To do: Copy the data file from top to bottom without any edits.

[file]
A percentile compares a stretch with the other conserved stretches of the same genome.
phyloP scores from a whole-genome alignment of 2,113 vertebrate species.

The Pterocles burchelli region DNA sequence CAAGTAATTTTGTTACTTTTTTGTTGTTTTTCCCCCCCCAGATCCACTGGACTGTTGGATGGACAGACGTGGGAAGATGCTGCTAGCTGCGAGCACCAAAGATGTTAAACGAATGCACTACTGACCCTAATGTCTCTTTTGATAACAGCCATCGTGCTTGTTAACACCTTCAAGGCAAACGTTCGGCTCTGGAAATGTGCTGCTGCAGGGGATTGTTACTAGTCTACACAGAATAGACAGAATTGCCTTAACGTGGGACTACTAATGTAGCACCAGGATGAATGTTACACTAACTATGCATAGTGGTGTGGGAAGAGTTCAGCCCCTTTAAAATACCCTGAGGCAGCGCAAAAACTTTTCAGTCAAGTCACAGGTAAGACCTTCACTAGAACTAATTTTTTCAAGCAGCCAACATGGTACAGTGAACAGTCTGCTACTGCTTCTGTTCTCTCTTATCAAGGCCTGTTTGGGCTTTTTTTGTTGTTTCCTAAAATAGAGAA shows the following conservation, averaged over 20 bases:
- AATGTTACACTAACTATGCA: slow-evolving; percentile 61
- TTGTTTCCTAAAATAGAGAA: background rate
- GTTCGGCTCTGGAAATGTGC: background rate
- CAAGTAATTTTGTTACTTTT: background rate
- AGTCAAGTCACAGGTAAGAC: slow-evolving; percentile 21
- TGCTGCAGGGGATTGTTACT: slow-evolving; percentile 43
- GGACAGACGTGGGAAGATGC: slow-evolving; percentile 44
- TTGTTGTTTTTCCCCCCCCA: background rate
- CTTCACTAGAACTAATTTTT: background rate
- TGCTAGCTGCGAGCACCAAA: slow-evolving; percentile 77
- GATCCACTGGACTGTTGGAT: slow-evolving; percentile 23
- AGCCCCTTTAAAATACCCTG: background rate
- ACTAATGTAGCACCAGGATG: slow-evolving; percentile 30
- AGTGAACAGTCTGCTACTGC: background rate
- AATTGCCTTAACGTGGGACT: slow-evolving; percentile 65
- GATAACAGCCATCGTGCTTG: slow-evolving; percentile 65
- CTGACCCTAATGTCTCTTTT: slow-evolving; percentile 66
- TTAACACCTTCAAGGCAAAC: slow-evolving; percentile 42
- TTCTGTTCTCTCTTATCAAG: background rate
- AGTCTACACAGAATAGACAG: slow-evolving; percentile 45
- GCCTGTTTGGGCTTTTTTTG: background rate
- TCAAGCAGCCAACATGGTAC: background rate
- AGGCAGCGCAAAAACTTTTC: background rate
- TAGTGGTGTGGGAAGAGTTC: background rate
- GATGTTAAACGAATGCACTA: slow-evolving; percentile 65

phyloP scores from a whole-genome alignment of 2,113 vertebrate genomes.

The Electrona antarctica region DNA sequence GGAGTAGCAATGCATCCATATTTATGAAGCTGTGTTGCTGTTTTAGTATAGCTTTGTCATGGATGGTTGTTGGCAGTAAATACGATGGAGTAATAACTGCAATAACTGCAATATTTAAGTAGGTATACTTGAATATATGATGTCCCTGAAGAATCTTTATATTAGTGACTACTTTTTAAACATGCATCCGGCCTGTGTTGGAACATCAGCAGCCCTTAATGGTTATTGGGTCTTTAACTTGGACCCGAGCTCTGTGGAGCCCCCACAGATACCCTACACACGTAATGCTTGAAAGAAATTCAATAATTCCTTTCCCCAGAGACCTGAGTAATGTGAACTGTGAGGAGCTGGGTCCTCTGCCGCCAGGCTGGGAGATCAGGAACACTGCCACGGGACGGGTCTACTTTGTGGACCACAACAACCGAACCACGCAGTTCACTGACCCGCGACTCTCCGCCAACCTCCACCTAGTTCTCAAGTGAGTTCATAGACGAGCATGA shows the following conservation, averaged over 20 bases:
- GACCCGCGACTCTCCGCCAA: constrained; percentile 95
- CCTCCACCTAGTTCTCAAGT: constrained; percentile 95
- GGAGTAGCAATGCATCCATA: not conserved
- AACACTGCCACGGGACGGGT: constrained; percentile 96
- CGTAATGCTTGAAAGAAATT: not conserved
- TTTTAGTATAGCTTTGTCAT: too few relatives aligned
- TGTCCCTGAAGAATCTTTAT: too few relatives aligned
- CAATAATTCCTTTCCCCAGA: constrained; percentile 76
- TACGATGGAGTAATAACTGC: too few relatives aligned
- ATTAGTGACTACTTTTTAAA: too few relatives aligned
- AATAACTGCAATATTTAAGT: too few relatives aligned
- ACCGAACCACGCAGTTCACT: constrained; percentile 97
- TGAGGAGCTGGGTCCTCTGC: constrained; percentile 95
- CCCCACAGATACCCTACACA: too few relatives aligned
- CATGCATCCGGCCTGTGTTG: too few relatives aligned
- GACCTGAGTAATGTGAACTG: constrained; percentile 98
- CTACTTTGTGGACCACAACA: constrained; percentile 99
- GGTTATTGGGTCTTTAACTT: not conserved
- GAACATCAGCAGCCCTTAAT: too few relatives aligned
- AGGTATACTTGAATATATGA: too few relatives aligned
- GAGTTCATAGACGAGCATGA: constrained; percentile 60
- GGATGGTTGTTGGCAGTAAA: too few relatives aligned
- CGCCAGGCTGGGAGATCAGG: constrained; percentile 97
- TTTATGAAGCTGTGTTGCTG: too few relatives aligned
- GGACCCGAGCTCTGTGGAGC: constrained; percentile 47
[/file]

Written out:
A percentile compares a stretch with the other conserved stretches of the same genome.
phyloP scores from a whole-genome alignment of 2,113 vertebrate species.

The Pterocles burchelli region DNA sequence CAAGTAATTTTGTTACTTTTTTGTTGTTTTTCCCCCCCCAGATCCACTGGACTGTTGGATGGACAGACGTGGGAAGATGCTGCTAGCTGCGAGCACCAAAGATGTTAAACGAATGCACTACTGACCCTAATGTCTCTTTTGATAACAGCCATCGTGCTTGTTAACACCTTCAAGGCAAACGTTCGGCTCTGGAAATGTGCTGCTGCAGGGGATTGTTACTAGTCTACACAGAATAGACAGAATTGCCTTAACGTGGGACTACTAATGTAGCACCAGGATGAATGTTACACTAACTATGCATAGTGGTGTGGGAAGAGTTCAGCCCCTTTAAAATACCCTGAGGCAGCGCAAAAACTTTTCAGTCAAGTCACAGGTAAGACCTTCACTAGAACTAATTTTTTCAAGCAGCCAACATGGTACAGTGAACAGTCTGCTACTGCTTCTGTTCTCTCTTATCAAGGCCTGTTTGGGCTTTTTTTGTTGTTTCCTAAAATAGAGAA shows the following conservation, averaged over 20 bases:
- AATGTTACACTAACTATGCA: slow-evolving; percentile 61
- TTGTTTCCTAAAATAGAGAA: background rate
- GTTCGGCTCTGGAAATGTGC: background rate
- CAAGTAATTTTGTTACTTTT: background rate
- AGTCAAGTCACAGGTAAGAC: slow-evolving; percentile 21
- TGCTGCAGGGGATTGTTACT: slow-evolving; percentile 43
- GGACAGACGTGGGAAGATGC: slow-evolving; percentile 44
- TTGTTGTTTTTCCCCCCCCA: background rate
- CTTCACTAGAACTAATTTTT: background rate
- TGCTAGCTGCGAGCACCAAA: slow-evolving; percentile 77
- GATCCACTGGACTGTTGGAT: slow-evolving; percentile 23
- AGCCCCTTTAAAATACCCTG: background rate
- ACTAATGTAGCACCAGGATG: slow-evolving; percentile 30
- AGTGAACAGTCTGCTACTGC: background rate
- AATTGCCTTAACGTGGGACT: slow-evolving; percentile 65
- GATAACAGCCATCGTGCTTG: slow-evolving; percentile 65
- CTGACCCTAATGTCTCTTTT: slow-evolving; percentile 66
- TTAACACCTTCAAGGCAAAC: slow-evolving; percentile 42
- TTCTGTTCTCTCTTATCAAG: background rate
- AGTCTACACAGAATAGACAG: slow-evolving; percentile 45
- GCCTGTTTGGGCTTTTTTTG: background rate
- TCAAGCAGCCAACATGGTAC: background rate
- AGGCAGCGCAAAAACTTTTC: background rate
- TAGTGGTGTGGGAAGAGTTC: background rate
- GATGTTAAACGAATGCACTA: slow-evolving; percentile 65

phyloP scores from a whole-genome alignment of 2,113 vertebrate genomes.

The Electrona antarctica region DNA sequence GGAGTAGCAATGCATCCATATTTATGAAGCTGTGTTGCTGTTTTAGTATAGCTTTGTCATGGATGGTTGTTGGCAGTAAATACGATGGAGTAATAACTGCAATAACTGCAATATTTAAGTAGGTATACTTGAATATATGATGTCCCTGAAGAATCTTTATATTAGTGACTACTTTTTAAACATGCATCCGGCCTGTGTTGGAACATCAGCAGCCCTTAATGGTTATTGGGTCTTTAACTTGGACCCGAGCTCTGTGGAGCCCCCACAGATACCCTACACACGTAATGCTTGAAAGAAATTCAATAATTCCTTTCCCCAGAGACCTGAGTAATGTGAACTGTGAGGAGCTGGGTCCTCTGCCGCCAGGCTGGGAGATCAGGAACACTGCCACGGGACGGGTCTACTTTGTGGACCACAACAACCGAACCACGCAGTTCACTGACCCGCGACTCTCCGCCAACCTCCACCTAGTTCTCAAGTGAGTTCATAGACGAGCATGA shows the following conservation, averaged over 20 bases:
- GACCCGCGACTCTCCGCCAA: constrained; percentile 95
- CCTCCACCTAGTTCTCAAGT: constrained; percentile 95
- GGAGTAGCAATGCATCCATA: not conserved
- AACACTGCCACGGGACGGGT: constrained; percentile 96
- CGTAATGCTTGAAAGAAATT: not conserved
- TTTTAGTATAGCTTTGTCAT: too few relatives aligned
- TGTCCCTGAAGAATCTTTAT: too few relatives aligned
- CAATAATTCCTTTCCCCAGA: constrained; percentile 76
- TACGATGGAGTAATAACTGC: too few relatives aligned
- ATTAGTGACTACTTTTTAAA: too few relatives aligned
- AATAACTGCAATATTTAAGT: too few relatives aligned
- ACCGAACCACGCAGTTCACT: constrained; percentile 97
- TGAGGAGCTGGGTCCTCTGC: constrained; percentile 95
- CCCCACAGATACCCTACACA: too few relatives aligned
- CATGCATCCGGCCTGTGTTG: too few relatives aligned
- GACCTGAGTAATGTGAACTG: constrained; percentile 98
- CTACTTTGTGGACCACAACA: constrained; percentile 99
- GGTTATTGGGTCTTTAACTT: not conserved
- GAACATCAGCAGCCCTTAAT: too few relatives aligned
- AGGTATACTTGAATATATGA: too few relatives aligned
- GAGTTCATAGACGAGCATGA: constrained; percentile 60
- GGATGGTTGTTGGCAGTAAA: too few relatives aligned
- CGCCAGGCTGGGAGATCAGG: constrained; percentile 97
- TTTATGAAGCTGTGTTGCTG: too few relatives aligned
- GGACCCGAGCTCTGTGGAGC: constrained; percentile 47